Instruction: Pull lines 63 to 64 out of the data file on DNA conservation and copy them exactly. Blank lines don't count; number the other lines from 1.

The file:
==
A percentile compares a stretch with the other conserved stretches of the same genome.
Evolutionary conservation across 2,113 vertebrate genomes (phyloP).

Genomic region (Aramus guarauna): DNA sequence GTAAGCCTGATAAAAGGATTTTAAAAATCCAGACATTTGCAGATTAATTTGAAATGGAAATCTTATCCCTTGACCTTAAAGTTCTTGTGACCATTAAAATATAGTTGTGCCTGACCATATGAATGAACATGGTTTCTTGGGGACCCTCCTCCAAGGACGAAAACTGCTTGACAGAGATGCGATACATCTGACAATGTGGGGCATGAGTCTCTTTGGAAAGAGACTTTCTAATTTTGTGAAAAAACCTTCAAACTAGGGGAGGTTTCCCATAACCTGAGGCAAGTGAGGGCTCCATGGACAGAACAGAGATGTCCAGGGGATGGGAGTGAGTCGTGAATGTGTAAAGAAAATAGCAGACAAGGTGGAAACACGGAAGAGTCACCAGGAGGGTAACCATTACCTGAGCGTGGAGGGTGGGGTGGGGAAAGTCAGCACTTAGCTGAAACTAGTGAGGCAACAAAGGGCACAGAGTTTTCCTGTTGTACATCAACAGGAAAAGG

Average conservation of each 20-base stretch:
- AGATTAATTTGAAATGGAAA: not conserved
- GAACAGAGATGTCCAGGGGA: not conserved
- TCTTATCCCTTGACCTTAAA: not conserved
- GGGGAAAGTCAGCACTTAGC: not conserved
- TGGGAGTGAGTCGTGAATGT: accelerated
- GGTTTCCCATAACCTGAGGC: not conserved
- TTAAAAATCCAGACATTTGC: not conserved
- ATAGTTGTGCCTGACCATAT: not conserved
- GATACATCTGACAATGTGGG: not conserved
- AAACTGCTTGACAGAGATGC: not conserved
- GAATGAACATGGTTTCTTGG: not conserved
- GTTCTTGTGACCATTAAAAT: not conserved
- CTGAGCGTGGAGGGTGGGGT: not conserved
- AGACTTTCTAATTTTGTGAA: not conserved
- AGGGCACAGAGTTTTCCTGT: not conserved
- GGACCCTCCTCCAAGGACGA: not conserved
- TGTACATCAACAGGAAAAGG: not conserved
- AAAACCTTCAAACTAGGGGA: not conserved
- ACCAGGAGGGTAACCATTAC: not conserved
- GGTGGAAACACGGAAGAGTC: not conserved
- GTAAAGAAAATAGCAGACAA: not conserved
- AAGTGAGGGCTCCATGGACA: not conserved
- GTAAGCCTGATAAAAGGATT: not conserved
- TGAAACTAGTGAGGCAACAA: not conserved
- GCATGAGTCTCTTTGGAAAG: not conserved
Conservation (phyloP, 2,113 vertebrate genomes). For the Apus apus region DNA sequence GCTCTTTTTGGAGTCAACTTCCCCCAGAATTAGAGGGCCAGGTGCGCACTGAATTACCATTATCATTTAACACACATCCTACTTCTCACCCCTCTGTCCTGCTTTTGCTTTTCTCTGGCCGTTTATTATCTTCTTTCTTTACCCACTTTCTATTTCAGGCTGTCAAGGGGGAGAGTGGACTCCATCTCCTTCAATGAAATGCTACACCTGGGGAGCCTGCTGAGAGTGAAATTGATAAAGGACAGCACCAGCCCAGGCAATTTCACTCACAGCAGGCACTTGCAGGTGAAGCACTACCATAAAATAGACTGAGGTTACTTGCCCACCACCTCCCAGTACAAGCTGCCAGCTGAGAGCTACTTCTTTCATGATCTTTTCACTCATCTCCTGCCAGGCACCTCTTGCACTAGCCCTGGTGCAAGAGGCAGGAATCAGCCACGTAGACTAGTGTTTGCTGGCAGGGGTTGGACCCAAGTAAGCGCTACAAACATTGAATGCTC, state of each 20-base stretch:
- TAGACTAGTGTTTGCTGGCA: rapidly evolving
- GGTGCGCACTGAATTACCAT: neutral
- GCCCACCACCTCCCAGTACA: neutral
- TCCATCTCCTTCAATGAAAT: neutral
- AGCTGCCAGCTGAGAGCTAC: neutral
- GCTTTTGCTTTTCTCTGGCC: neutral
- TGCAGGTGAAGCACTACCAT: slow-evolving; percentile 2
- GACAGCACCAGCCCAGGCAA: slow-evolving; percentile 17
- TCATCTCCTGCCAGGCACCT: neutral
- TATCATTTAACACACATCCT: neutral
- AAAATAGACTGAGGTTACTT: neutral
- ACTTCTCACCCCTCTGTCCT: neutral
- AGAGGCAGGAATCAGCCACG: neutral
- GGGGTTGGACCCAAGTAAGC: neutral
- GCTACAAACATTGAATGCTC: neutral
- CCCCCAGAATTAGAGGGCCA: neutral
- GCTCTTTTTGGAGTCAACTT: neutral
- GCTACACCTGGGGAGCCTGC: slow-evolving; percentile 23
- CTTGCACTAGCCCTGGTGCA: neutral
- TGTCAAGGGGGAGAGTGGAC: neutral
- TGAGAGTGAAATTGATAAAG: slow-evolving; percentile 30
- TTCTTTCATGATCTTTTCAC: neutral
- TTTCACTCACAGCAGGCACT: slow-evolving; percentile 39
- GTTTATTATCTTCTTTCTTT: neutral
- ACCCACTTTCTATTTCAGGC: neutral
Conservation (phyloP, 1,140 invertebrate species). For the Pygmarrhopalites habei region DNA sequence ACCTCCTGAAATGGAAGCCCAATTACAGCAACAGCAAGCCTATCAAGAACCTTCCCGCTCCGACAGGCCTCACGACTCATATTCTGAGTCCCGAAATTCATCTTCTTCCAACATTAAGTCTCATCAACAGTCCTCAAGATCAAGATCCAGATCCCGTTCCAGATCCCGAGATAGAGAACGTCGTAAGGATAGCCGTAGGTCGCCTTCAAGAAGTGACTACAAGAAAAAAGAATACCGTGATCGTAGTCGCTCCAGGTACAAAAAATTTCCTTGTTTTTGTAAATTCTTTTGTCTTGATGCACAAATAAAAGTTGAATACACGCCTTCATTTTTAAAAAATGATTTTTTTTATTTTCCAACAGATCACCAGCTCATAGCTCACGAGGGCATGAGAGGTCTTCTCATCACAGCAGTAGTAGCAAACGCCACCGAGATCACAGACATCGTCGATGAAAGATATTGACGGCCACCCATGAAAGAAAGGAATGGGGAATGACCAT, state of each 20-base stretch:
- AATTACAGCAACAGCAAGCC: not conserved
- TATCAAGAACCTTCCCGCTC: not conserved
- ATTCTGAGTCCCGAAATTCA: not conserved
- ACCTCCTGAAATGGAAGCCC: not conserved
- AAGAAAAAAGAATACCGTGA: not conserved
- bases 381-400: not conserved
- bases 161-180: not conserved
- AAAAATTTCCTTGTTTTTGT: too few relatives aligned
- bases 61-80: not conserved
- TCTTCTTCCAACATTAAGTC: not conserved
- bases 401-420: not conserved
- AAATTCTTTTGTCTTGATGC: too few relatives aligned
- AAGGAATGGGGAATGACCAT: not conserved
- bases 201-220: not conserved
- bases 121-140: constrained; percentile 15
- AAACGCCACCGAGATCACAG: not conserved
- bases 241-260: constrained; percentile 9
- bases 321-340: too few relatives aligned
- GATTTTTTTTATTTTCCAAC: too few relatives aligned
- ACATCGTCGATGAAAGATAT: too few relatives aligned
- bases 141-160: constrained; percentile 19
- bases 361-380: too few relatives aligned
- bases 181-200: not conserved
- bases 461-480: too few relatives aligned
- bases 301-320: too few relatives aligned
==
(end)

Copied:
- bases 161-180: not conserved
- AAAAATTTCCTTGTTTTTGT: too few relatives aligned